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1.7. Example interferometer results

The first interferometric map of the SZ effect, shown in Fig. 7, was made by Jones (1993) using a Ryle telescope observation of the cluster Abell 2218 which lies at z approx 0.17 (compare Fig. 3). When making a map of such data, it is normal to include only the short baselines where the SZ signal is strongest: longer baselines contribute extra thermal noise, and have already been used to locate and remove a number of confusing radio sources. The result of censoring the baselines is that the maps have limited angular dynamic range. The agreement of the SZ brightness recorded for Abell 2218 with previous single-dish measurements established the credibility of SZ effect research.

Figure 7

Figure 7. Top: This Ryle telescope observation of Abell 2218 was the first interferometric detection of the SZ effect. Below: The OVRO and BIMA arrays have also observed many clusters in SZ, including these high significance detections of MS 0451-0354 and CL 0016+16.

The BIMA and Owens Valley Radio Observatory (OVRO) arrays have also made many SZ detections, including CL 0016+16 (BIMA) and a highly significant detection of CL 0451-0354 (OVRO). Both are shown in Fig. 7 which was taken from Reese (2000). The high signal/noise SZ effect detections apparent in Fig. 7 can be achieved by long and repeated integrations.

The obvious improvement that could improve the quality of SZ observations is to design an interferometer to overcome the difficulties of using "normal" interferometers. Baselines can be tuned for optimum SZ effect detection over some redshift range (i.e. range of angular sizes), and longer baselines can be added to facilitate the removal of radio sources. An example of such a system now in operation is the Very Small Array (VSA; Lancaster 2004).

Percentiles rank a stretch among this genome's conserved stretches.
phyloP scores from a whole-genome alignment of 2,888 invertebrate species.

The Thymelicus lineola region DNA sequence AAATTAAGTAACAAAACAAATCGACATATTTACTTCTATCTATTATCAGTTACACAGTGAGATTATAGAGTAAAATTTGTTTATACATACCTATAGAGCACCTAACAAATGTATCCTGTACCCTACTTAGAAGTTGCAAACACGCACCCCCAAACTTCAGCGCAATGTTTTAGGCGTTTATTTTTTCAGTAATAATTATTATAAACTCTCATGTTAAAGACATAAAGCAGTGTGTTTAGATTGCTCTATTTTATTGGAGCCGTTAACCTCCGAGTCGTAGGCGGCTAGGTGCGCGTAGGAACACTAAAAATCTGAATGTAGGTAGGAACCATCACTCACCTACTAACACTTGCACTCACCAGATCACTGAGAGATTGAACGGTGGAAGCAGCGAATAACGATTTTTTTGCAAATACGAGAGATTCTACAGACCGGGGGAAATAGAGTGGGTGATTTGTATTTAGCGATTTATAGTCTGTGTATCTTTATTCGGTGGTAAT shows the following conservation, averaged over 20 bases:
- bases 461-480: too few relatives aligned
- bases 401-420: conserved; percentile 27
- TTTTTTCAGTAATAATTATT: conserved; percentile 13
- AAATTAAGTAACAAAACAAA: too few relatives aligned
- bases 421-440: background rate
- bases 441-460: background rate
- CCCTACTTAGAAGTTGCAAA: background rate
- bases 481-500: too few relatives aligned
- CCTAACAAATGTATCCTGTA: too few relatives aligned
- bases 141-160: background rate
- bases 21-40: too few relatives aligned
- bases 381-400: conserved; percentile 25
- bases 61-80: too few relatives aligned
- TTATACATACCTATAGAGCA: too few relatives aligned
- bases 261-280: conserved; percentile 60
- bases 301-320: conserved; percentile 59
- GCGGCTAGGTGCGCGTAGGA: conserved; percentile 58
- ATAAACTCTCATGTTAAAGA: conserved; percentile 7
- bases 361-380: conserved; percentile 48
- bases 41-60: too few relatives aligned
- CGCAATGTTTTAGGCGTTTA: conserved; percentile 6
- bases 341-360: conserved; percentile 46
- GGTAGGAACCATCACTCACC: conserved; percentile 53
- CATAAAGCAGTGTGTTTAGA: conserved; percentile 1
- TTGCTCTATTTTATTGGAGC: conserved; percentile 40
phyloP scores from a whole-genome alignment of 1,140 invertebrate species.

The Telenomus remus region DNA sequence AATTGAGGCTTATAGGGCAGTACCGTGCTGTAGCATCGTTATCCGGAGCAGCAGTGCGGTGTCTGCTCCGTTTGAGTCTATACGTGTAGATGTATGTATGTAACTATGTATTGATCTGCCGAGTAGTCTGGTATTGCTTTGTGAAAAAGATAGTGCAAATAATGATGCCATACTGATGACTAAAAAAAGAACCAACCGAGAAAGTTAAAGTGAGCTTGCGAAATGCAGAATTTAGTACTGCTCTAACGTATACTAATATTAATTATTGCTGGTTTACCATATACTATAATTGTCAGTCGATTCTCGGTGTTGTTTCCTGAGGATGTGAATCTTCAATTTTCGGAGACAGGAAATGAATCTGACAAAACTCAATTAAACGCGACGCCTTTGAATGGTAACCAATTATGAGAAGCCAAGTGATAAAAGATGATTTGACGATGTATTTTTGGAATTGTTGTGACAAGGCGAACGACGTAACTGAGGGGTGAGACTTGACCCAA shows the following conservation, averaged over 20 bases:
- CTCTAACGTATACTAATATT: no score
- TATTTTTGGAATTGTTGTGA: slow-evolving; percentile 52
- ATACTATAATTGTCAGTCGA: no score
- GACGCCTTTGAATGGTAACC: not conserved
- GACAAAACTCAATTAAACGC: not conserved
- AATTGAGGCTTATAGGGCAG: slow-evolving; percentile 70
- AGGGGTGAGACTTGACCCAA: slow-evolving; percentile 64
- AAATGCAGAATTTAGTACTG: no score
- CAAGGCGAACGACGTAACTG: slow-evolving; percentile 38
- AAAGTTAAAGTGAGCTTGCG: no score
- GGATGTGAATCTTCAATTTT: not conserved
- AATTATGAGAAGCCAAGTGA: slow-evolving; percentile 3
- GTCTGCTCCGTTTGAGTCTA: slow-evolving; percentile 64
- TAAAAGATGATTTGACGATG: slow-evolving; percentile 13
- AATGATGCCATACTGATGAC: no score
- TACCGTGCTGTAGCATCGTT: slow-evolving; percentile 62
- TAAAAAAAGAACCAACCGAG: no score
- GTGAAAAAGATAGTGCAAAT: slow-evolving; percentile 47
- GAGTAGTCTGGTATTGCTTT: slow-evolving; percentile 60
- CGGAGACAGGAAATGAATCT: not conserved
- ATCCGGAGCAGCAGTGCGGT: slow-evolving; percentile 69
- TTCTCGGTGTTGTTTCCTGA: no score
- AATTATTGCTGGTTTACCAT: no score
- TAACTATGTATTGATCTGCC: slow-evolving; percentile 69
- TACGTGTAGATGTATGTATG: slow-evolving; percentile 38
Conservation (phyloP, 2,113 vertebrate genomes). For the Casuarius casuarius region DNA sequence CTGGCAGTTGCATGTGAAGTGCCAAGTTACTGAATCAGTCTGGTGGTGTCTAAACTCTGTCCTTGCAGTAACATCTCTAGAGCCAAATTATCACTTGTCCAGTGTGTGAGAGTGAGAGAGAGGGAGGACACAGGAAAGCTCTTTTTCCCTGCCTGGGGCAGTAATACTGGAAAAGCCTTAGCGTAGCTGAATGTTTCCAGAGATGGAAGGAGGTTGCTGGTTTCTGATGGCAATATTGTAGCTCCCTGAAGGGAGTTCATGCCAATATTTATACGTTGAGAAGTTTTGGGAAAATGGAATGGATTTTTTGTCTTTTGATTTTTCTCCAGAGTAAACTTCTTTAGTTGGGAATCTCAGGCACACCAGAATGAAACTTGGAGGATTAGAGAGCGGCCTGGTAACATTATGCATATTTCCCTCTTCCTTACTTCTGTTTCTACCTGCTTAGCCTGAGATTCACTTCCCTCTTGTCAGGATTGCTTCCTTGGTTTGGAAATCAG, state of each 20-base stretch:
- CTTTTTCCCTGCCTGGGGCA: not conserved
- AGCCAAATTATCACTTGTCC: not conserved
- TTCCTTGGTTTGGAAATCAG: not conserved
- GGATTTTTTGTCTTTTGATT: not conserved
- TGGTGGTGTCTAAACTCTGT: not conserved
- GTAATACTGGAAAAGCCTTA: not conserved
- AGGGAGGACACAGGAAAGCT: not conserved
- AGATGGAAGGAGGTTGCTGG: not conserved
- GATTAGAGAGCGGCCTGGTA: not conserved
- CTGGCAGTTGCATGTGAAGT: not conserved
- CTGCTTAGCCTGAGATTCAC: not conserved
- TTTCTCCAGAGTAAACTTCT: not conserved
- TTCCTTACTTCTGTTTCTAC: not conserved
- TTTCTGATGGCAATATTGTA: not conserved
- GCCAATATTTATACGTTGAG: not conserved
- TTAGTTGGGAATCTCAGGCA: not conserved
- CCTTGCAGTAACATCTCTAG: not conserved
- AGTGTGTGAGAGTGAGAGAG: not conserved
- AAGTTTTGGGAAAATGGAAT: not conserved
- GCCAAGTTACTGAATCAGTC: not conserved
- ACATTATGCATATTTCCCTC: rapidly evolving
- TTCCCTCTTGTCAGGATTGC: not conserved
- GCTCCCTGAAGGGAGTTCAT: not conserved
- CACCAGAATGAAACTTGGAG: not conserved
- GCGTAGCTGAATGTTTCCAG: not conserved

The VSA (Fig. 8), is a table-mounted interferometer run by groups at the Cavendish Laboratory in Cambridge, Jodrell Bank Observatory at the University of Manchester, and the Instituto de Astrofisica de Canarias in Tenerife. The telescope was specifically designed to make observations of both primordial anisotropies in the MBR and SZ effects from galaxy clusters. Its range of baselines (40lambda < b < 300lambda at 34GHz) make it particularly well suited for observing low-redshift clusters, and observations of a sample of low-redshift clusters are presented in Lancaster (2004). Fig. 9 shows the predicted VSA visibilities (flux density as a function of baseline; compare Fig. 6) for the seven z < 0.1 clusters in this X-ray selected sample.

Figure 8

Figure 8. The VSA is a dedicated MBR interferometer located at the Observatorio del Teide, Tenerife. Each aperture is about 40 cm in diameter and the table is approximately 3 m across.

Figure 9

Figure 9. Predicted visibilities for VSA measurements of a sample of seven X-ray selected clusters at z < 0.1. The shortest VSA baseline is approx 40lambda.

Each cluster was observed for around 100 hours, resulting in some high signal to noise detections, as shown for seven clusters in Fig. 10. All six maps appear noisy -- the noise features are confusion from primordial MBR fluctuations, which are relatively powerful on the range of angular scales defined by the baselines used for these maps. Multi-wavelength observations capable of removing the primordial MBR structures are needed for improved sensitivity on these angular scales.

Figure 10

Figure 10. VSA maps of seven nearby clusters. Top row, left to right: Coma, Abell 1795, Abell 399 / 401 (Abell 399 is further south). Bottom row, left to right Abell 478, Abell 2142 and Abell 2244. Coma, Abell 1795, Abell 478 and Abell 2142 are detected. Contamination from the primordial MBR is evident in all maps. Contours are 1.5sigma.

Interferometric SZ observations are now becoming almost routine, even at z approx 1. There have been around 50 cluster detections to date, mostly with non-ideal telescopes, but these are more than adequate to the task. Fig. 11, taken from Carlstrom et al. (2002) shows twelve high significance (better than 10sigma) examples -- many of which have been confirmed by observations with multiple telescopes. The wide range of redshifts of clusters in Fig. 11 demonstrates the potential for using SZ effects to study clusters throughout their histories.

Figure 11

Figure 11. OVRO/BIMA maps of galaxy clusters in SZ. Such observations are now becoming routine, often resulting in high-significance detections.

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